the serieus is a group of very talented artists (i sold my gear to them when i chose to abandon my musical ambition and pursue a phd instead). you can't take the lyrics in face value.

    they don't refer to individual tastes/preferences or the inherent quality of jazz&metal (if there is any). but to the social reference of jazz and metal.
    i.e. people think those who listen to jazz as more sophisticated than those who listen to metal. it's supposed to be a satire.

    sometimes i just don't understand why economists are so obsessed to explain everything wrongly; rather that explain few things correctly.

  2. Roby, make no mistake, I like the "Serieus", and that particular song. They are so much fun. Here I just use their lyrics as an example, --a catchy lead, if you want to call it. And reading the whole lyrics, I am not really clear actually on what they mean -- yet, I still like the song. In fact, I don't try to explain what the lyrics means to everyone, since perhaps it's only them the group to know what it really means.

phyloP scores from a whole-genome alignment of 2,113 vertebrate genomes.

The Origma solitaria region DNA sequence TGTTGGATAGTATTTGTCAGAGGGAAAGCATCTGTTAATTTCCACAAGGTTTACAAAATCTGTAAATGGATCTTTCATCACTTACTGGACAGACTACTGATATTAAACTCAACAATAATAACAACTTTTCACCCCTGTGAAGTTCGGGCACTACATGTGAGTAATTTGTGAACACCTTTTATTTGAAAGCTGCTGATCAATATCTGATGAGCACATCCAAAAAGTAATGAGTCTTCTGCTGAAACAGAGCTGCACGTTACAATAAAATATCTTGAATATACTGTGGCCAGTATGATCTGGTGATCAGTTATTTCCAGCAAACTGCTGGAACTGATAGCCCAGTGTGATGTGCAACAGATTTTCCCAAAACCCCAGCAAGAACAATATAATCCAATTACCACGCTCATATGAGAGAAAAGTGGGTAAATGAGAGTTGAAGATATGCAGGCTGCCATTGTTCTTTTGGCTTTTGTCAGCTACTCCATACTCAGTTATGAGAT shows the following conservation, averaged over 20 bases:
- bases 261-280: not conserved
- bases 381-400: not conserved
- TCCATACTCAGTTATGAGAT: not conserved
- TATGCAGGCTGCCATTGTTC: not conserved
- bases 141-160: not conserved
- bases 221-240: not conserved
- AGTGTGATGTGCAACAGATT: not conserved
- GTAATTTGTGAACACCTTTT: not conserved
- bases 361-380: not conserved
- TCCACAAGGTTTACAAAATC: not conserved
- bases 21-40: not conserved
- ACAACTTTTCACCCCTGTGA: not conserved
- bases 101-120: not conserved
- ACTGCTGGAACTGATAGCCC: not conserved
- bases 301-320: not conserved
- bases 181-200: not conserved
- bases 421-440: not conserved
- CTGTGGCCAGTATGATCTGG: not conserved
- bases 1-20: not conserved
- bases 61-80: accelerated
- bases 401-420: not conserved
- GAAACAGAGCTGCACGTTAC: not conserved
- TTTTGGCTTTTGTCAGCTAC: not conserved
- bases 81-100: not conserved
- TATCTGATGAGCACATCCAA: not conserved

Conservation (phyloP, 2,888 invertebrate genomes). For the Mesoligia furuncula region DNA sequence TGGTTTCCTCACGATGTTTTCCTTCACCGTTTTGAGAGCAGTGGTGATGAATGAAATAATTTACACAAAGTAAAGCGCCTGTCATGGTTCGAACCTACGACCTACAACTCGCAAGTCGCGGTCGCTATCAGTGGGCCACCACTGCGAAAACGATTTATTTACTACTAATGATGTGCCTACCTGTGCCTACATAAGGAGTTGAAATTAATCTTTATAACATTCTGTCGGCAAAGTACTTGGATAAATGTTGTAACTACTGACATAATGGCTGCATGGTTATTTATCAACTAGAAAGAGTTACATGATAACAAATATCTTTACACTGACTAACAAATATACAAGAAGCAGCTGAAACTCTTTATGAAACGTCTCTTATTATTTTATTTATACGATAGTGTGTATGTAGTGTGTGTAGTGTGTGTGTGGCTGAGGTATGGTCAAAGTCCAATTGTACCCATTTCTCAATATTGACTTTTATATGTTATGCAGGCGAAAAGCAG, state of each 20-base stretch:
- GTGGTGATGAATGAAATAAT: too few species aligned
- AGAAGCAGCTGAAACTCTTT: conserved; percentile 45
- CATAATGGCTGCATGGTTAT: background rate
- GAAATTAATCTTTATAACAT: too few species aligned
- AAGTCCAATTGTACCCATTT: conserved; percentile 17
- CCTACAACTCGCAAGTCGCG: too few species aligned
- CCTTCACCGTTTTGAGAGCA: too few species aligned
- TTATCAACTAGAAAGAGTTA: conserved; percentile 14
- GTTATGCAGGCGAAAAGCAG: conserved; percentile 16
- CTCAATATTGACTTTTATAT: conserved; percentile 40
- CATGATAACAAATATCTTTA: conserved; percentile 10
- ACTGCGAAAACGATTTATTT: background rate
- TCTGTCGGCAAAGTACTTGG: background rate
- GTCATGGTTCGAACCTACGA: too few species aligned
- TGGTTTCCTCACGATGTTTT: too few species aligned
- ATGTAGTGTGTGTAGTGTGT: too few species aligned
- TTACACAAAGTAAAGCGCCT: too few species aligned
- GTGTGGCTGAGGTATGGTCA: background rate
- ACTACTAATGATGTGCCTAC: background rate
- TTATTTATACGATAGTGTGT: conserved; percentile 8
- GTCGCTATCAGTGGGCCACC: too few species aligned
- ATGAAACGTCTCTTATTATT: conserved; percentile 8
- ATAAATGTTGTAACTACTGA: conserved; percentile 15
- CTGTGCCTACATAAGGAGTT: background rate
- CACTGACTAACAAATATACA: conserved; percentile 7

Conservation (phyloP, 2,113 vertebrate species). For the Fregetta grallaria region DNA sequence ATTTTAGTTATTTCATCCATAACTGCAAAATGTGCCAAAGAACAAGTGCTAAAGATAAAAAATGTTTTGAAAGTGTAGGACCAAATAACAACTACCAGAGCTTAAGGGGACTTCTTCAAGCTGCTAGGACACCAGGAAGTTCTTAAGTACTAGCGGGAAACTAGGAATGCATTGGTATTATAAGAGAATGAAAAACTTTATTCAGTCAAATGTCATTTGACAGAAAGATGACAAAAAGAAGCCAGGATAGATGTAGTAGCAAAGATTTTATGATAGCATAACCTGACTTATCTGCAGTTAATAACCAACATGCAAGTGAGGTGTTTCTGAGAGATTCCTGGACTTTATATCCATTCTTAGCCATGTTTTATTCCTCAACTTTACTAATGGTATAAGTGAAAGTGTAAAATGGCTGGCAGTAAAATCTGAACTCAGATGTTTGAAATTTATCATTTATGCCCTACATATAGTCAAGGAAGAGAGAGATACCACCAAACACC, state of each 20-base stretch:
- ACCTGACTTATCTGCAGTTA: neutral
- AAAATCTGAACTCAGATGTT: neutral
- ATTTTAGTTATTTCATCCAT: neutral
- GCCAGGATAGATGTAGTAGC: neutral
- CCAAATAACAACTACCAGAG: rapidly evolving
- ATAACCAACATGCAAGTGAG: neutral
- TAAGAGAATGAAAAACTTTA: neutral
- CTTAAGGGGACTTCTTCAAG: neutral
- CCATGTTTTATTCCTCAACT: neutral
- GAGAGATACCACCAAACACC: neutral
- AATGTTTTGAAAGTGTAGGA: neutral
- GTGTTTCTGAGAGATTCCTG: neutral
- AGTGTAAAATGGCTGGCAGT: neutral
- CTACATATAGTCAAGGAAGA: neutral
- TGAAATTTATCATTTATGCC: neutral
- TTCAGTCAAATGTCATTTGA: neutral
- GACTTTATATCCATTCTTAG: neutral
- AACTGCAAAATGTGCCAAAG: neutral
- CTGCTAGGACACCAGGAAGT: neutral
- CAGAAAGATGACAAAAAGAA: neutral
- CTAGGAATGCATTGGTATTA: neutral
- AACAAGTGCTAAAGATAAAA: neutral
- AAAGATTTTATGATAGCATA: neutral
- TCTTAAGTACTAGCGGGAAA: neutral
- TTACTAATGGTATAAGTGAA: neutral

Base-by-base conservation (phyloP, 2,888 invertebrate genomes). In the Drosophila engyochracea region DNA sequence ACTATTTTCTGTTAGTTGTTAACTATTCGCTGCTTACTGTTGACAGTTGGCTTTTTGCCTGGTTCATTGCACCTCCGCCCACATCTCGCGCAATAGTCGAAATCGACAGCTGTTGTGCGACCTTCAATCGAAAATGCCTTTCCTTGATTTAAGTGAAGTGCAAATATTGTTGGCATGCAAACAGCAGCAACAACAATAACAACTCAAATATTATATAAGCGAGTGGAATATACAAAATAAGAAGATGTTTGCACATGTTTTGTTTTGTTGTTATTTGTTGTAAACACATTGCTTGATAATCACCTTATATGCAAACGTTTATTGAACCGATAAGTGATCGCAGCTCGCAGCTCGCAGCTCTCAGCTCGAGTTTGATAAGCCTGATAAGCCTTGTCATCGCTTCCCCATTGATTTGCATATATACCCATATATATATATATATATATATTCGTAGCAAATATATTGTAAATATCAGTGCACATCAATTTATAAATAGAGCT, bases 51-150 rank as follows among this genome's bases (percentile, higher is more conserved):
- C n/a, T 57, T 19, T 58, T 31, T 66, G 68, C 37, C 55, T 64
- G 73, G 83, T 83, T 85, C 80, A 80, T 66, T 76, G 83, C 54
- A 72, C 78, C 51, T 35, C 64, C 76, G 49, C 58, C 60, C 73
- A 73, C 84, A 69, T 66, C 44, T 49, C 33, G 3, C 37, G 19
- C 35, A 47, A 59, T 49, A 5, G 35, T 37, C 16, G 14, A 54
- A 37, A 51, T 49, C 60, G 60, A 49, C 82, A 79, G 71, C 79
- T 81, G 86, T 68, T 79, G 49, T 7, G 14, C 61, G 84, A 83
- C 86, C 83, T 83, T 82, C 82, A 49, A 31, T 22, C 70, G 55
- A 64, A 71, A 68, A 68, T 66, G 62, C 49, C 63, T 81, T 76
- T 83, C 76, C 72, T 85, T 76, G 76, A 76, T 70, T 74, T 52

I hope my point here is clear, that is, according to Becker and Stigler, disputing preference (on music, for example), and setting a social rank, based on taste difference is meaningless, because it is not the taste that differs, but the marginal utility drawn for stock of consumption capital.

    Why we have different exposure to such capital, perhaps, is due to historical accident, like the manager who is obsessed with that hip-hop Charlie guy, or you living in NYC.

    On why you don't understand economist. Don't worry, we get used to it :-).

  3. Rizal, I'm missing a point here. You said that you like jazz and not rock music because of your accumulated jazz capital consumption. you compared yours and AP there. But in the case of manager having higher accumulated hip hop capital consumption, you basically compare her previous behavior with current behavior. Isn't her hiphop capital consumption higher relatively to her jazz capital consumption then?
    can we say that the manager has changed her taste?

    you don't a different taste than AP, that i can understand. LOL. you guys have sort of similarities.

    Who is this Charlie guy? does he ever comes here?